**2006**, 130, 297–301. [Google Scholar] [CrossRef] - Li, X.; Liu, C.; Liu, C.; Ou, H.; She, J.; Deng, S.; Chen, J. Kilo-voltage thin-film transistors for driving nanowire field emitters. IEEE Electron Device Lett.
**2020**, 41, 405–408. [Google Scholar] [CrossRef] - Li, X.; Liu, C.; Kong, J.; Ou, H.; She, J.; Deng, S.; Chen, J. Widely Adjusting the Breakdown Voltages of Kilo-voltage Thin Film Transistors. IEEE Electron Device Lett.
**2022**, 43, 240–243. [Google Scholar] [CrossRef] - Hong, W.-C.; Ku, C.-J.; Li, R.; Abbaslou, S.; Reyes, P.; Wang, S.-Y.; Li, G.; Lu, M.; Sheng, K.; Lu, Y. MgZnO high voltage thin film transistors on glass for inverters in building integrated photovoltaics. Sci. Rep.
**2016**, 6, 34169. [Google Scholar] [CrossRef] - Hong, W.-C.; Zhang, Y.; Wang, S.-Y.; Li, Y.; Alim, N.; Du, X.; Mei, Z.; Lu, Y. ZnO flexible high voltage thin film transistors for power management in wearable electronics. J. Vac. Sci. Technol. B Nanotechnol. Microelectron. Mater. Process. Meas. Phenom.
**2018**, 36, 050601. [Google Scholar] [CrossRef] - Mativenga, M.; Jun, H.; Choe, Y.; Um, J.G.; Jang, J. Circular structure for high mechanical bending stability of a-IGZO TFTs. IEEE J. Electron Devices Soc.
**2017**, 5, 453–457. [Google Scholar] [CrossRef] - Huo, W.; Mei, Z.; Sui, Y.; Han, Z.; Wang, T.; Liang, H.; Du, X. Flexible transparent InGaZnO thin-film transistors on muscovite mica. IEEE Trans. Electron Devices
**2019**, 66, 2198–2201. [Google Scholar] [CrossRef] - Mativenga, M.; Ha, S.H.; Geng, D.; Kang, D.H.; Mruthyunjaya, R.K.; Heiler, G.N.; Tredwell, T.J.; Jang, J. Infinite output resistance of Corbino thin-film transistors with an amorphous-InGaZnO active layer for large-area AMOLED displays. IEEE Trans. Electron Devices
**2014**, 61, 3199–3205. [Google Scholar] [CrossRef] - Joo, H.-J.; Shin, M.-G.; Kwon, S.-H.; Jeong, H.-Y.; Jeong, H.-S.; Kim, D.-H.; Jin, X.; Song, S.-H.; Kwon, H.-I. High-gain complementary inverter based on Corbino p-type tin monoxide and n-type indium-gallium-zinc oxide thin-film transistors. IEEE Electron Device Lett.
**2019**, 40, 1642–1645. [Google Scholar] [CrossRef] - Geng, R.; Gong, Y. High performance active image sensor pixel design with circular structure oxide TFT. J. Semicond.
**2019**, 40, 022402. [Google Scholar] [CrossRef] - Deegan, R.D.; Bakajin, O.; Dupont, T.F.; Huber, G.; Nagel, S.R.; Witten, T.A. Capillary flow as the cause of ring stains from dried liquid drops. Nature
**1997**, 389, 827–829. [Google Scholar] [CrossRef] - Zhang, L.; Liu, H.; Zhao, Y.; Sun, X.; Wen, Y.; Guo, Y.; Gao, X.; Di, C.a.; Yu, G.; Liu, Y. Inkjet printing high-resolution, large-area graphene patterns by coffee-ring lithography. Adv. Mater.
**2012**, 24, 436–440. [Google Scholar] [CrossRef] - Liu, C.; Li, X.; Luo, Y.; Wang, Y.; Hu, S.; Liu, C.; Liang, X.; Zhou, H.; Chen, J.; She, J. How Materials and Device Factors Determine the Performance: A Unified Solution for Transistors with Nontrivial Gates and Transistor–Diode Hybrid Integration. Adv. Sci.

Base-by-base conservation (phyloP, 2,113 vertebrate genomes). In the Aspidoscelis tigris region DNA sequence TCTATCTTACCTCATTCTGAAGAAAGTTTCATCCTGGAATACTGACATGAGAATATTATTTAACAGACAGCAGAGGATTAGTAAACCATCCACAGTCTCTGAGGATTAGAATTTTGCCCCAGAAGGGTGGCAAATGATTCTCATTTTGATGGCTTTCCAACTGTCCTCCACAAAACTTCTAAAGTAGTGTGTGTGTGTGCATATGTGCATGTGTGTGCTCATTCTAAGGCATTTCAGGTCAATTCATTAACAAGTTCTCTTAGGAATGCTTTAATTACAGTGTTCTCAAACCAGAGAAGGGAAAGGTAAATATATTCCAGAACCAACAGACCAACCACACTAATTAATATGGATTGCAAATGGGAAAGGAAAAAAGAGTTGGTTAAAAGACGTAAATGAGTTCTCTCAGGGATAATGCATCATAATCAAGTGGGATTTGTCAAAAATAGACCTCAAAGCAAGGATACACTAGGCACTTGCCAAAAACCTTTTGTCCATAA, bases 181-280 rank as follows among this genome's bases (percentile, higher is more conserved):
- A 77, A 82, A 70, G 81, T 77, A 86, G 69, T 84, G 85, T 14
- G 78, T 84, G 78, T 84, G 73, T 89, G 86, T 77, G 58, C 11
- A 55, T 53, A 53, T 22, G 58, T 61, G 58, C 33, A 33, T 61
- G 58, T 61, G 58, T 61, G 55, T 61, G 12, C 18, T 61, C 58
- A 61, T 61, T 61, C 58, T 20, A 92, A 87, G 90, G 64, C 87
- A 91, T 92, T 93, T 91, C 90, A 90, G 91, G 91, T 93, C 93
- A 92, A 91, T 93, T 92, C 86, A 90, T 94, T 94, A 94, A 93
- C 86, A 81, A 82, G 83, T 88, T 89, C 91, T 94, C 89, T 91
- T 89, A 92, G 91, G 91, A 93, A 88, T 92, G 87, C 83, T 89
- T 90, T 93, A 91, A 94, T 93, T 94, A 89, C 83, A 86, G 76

**2021**, 9, 2104896. [Google Scholar] [CrossRef] - Qiang, L.; Yao, R. A new definition of the threshold voltage for amorphous InGaZnO thin-film transistors. IEEE Trans. Electron Devices
**2014**, 61, 2394–2397. [Google Scholar] [CrossRef] - Byun, Y.H.; Den Boer, W.; Yang, M.; Gu, T. An amorphous silicon TFT with annular-shaped channel and reduced gate-source capacitance. IEEE Trans. Electron Devices
**1996**, 43, 839–841. [Google Scholar] [CrossRef] - Neamen, D.A. Semiconductor Physics and Devices: Basic Principles, 4th ed.; McGraw-Hill: New York, NY, USA, 2003; pp. 446–447. [Google Scholar]

**Figure 1.**The three-dimensional cross-sectional structures and top views of offset Corbino TFTs. (

**a**) SGOD TFT. (

**b**) DOGS TFT. (

**c**) DGOS TFT. (

**d**) SOGD TFT. Insets of (

**a**–

**d**) are the corresponding schematic of offset Corbino TFTs.

**Figure 2.**The cross-section image of (

**a**) Drain-Offset Corbino TFT, and (

**b**) Source-Offset Corbino TFT. The schematic diagram of the equivalent circuit of (

**c**) Drain-Offset Corbino TFT, and (

**d**) Source-Offset Corbino TFT.

**Figure 3.**The theoretical output characteristics of offset Corbino TFT when V

_{G}is 15 V: (

**a**) SGOD TFT. (

**b**) DOGS TFT. (

**c**) DGOS TFT. (

**d**) SOGD TFT. Insets of (

**a**–

**d**) are the corresponding schematic of offset Corbino TFT.

**Figure 4.**The theoretical output characteristics of different offset Corbino TFTs with the same L

_{offset}of 10 μm and the same L

_{channel}of 175 μm when V

_{G}is 15 V.

**Figure 5.**The simulation output characteristics of offset Corbino TFT when V

_{G}is 15 V: (

**a**) SGOD TFT. (

**b**) DOGS TFT. (

**c**) DGOS TFT. (

**d**) SOGD TFT. Insets of (

**a**–

**d**) are the corresponding schematic of offset Corbino TFT. The TCAD simulated data are drawn in dots, and relevant results using the derived Equations are drawn in curves.

**Figure 6.**The simulation output characteristics of different offset Corbino TFTs with the same L

_{offset}of 10 μm and the same L

_{channel}of 175 μm when V

_{G}is 15 V. The TCAD simulated data are drawn in dots, and fitting results by using the derived Equations are drawn in curves.

**Figure 7.**Optical images of fabricated a-IGZO Corbino TFTs: (

**a**) without offset; and (

**b**) with an offset of 10 μm.